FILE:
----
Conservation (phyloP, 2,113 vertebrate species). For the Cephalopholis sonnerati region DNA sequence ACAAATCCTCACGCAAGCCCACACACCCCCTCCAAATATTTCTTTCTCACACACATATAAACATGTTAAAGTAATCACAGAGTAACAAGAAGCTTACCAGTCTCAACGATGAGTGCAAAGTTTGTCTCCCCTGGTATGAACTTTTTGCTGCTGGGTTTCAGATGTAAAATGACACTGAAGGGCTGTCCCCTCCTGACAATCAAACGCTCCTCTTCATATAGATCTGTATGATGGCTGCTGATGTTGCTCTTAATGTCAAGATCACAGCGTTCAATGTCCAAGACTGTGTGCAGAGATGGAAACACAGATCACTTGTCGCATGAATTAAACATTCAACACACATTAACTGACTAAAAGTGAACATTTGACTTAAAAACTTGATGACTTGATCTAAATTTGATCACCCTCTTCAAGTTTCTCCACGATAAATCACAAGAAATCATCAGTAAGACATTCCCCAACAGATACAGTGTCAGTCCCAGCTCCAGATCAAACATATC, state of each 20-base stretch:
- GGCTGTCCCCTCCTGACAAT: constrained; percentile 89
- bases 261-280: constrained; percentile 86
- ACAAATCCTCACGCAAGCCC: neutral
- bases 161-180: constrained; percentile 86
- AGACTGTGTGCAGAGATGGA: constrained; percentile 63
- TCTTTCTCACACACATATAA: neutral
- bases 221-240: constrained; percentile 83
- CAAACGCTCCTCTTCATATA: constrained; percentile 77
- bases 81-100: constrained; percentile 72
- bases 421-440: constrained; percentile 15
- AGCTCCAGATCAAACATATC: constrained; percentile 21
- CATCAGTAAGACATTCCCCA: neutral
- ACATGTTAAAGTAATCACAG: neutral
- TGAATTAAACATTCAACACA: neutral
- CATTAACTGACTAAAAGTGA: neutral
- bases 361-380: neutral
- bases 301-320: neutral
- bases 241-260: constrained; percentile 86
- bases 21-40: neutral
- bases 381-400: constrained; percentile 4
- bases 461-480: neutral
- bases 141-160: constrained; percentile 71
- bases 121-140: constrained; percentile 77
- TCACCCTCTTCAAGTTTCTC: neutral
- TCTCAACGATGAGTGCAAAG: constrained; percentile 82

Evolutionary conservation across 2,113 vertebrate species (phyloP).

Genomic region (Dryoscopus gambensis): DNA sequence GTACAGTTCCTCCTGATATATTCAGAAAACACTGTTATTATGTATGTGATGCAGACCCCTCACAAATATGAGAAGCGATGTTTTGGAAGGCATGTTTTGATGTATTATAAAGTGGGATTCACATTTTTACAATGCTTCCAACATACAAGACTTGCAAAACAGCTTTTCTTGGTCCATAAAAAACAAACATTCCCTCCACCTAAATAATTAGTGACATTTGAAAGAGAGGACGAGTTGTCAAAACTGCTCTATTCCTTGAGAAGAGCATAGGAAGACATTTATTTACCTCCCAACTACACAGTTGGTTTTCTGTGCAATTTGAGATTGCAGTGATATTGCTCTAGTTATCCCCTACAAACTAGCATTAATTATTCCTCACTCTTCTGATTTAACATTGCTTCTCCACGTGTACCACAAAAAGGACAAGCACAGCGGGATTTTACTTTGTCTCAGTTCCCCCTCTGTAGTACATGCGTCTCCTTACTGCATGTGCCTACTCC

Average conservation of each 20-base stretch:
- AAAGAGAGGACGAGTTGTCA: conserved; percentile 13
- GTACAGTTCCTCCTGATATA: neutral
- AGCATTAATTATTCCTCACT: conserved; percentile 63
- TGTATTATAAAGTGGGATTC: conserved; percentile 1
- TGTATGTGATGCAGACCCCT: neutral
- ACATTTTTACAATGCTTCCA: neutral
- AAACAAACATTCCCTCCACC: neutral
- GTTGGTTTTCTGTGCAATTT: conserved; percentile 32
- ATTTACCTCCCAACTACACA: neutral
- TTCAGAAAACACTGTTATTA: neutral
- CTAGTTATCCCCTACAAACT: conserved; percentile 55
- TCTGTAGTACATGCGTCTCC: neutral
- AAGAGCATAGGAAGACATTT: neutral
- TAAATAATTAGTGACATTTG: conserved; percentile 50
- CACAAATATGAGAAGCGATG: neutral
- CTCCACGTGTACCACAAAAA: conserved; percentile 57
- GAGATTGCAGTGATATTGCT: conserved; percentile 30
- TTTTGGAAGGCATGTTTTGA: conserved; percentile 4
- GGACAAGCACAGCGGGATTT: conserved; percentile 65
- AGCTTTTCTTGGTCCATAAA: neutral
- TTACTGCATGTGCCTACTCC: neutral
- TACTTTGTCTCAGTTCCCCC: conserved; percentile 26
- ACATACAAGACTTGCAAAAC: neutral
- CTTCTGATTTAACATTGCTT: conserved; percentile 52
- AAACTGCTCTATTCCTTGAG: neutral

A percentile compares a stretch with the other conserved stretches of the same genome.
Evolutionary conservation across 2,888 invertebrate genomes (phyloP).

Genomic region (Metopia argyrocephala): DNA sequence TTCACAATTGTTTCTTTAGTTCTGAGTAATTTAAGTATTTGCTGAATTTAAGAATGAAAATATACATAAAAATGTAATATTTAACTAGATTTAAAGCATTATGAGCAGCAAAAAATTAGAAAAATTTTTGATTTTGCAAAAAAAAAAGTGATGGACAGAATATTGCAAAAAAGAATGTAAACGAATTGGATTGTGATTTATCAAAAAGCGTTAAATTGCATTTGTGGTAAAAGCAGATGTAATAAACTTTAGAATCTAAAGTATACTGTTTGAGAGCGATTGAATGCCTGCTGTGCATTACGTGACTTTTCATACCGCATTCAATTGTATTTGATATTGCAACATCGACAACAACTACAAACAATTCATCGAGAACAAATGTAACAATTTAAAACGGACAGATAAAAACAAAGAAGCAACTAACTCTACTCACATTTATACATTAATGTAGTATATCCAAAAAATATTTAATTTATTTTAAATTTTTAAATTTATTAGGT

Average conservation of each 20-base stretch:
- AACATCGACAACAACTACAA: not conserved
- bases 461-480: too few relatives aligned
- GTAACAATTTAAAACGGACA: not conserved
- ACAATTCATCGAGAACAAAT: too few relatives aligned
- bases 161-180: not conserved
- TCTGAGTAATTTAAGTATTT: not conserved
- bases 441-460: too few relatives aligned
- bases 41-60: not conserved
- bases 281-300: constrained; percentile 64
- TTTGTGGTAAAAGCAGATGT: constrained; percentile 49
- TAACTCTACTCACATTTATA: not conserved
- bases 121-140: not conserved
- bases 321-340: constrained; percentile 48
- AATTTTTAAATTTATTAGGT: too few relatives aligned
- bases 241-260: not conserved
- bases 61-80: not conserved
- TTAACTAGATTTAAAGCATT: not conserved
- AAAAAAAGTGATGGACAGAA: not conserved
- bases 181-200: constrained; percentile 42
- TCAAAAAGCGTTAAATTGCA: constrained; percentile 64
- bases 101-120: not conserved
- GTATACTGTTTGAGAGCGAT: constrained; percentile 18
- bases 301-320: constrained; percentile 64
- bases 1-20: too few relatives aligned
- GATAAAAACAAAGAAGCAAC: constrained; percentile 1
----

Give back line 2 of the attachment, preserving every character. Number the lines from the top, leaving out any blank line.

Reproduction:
- GGCTGTCCCCTCCTGACAAT: constrained; percentile 89